Now when I went to Troas to preach the gospel of Christ and found that the Lord had opened a door for me, I still had no peace of mind, because I did not find my brother Titus there. So I said goodbye to them and went on to Macedonia. (2 Corinthians 2:12-13)
As soon as I left the Zoom meeting, I knew I had screwed up. I was arrogant and defensive in response to a well-intentioned member of my team. My plan was to get back to writing as soon as the call ended, but I couldn’t. I just stared at a blinking cursor knowing that I had to make peace with my team member before I did anything else. Today’s passage was on my mind as I did.
It appears that Paul had sent Titus to deliver a severe letter of rebuke to the Corinthians (see 2 Corinthians 2:3-4). But the lack of response appears to have left Paul feeling troubled. So troubled that he couldn’t focus on his work because he “had no peace of mind.” I imagine Paul felt a bit like you and I do the moment after we fire off an angry email. Only Paul didn’t have the luxury of an unsend feature. In the words of one commentary, “[Paul] simply could not attend to his work, his very passion, because of the anguish he felt over his strained relationship with the Corinthian believers.”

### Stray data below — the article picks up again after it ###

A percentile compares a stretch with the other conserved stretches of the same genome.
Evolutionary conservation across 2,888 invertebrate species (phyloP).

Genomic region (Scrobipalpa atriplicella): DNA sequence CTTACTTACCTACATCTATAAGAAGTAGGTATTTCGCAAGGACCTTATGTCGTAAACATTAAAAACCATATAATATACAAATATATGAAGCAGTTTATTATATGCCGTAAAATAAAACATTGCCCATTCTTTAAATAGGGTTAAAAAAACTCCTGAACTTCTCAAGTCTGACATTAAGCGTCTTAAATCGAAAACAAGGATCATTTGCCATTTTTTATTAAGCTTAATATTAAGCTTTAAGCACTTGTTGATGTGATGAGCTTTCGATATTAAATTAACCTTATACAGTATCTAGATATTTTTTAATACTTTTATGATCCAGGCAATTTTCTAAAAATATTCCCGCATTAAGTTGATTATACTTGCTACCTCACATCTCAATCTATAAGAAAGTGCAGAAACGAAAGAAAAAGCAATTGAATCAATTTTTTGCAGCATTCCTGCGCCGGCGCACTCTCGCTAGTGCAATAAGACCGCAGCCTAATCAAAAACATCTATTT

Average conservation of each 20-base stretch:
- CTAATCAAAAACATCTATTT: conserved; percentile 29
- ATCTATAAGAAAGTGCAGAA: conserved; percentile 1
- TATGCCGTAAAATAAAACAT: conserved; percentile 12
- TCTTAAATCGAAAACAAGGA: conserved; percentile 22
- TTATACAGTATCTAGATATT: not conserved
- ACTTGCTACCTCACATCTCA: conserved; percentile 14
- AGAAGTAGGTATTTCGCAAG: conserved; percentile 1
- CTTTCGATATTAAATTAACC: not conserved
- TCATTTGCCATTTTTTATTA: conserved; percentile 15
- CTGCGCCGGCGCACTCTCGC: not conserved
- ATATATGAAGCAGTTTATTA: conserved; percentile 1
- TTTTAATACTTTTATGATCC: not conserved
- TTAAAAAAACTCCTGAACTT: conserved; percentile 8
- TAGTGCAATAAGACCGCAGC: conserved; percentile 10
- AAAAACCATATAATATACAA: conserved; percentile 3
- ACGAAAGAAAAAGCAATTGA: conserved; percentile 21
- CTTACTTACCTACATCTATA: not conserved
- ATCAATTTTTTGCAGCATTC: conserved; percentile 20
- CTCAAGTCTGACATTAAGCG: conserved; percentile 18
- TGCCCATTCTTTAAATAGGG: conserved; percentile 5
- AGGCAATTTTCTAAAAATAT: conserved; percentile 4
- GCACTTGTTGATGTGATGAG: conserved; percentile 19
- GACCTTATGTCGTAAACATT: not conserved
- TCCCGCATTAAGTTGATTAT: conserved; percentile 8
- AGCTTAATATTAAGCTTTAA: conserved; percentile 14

So what does Paul do? He leaves Troas in order to make things right. Here we see Paul heeding his own command to “as far as it depends on you, live at peace with everyone” (Romans 12:18).
Here’s my question for you today: Who are you not at peace with right now? A team member you sent a terse message to? A co-worker you suspect might have something against you? A spouse you spoke rashly to this morning?
We can’t always drop our work at a moment’s notice to pursue peace. After all, our relationships and our tasks matter to God. But Scripture is clear that we are called to “make every effort to live in peace with everyone” (Hebrews 12:14). Pursue peace with those you are in conflict with today!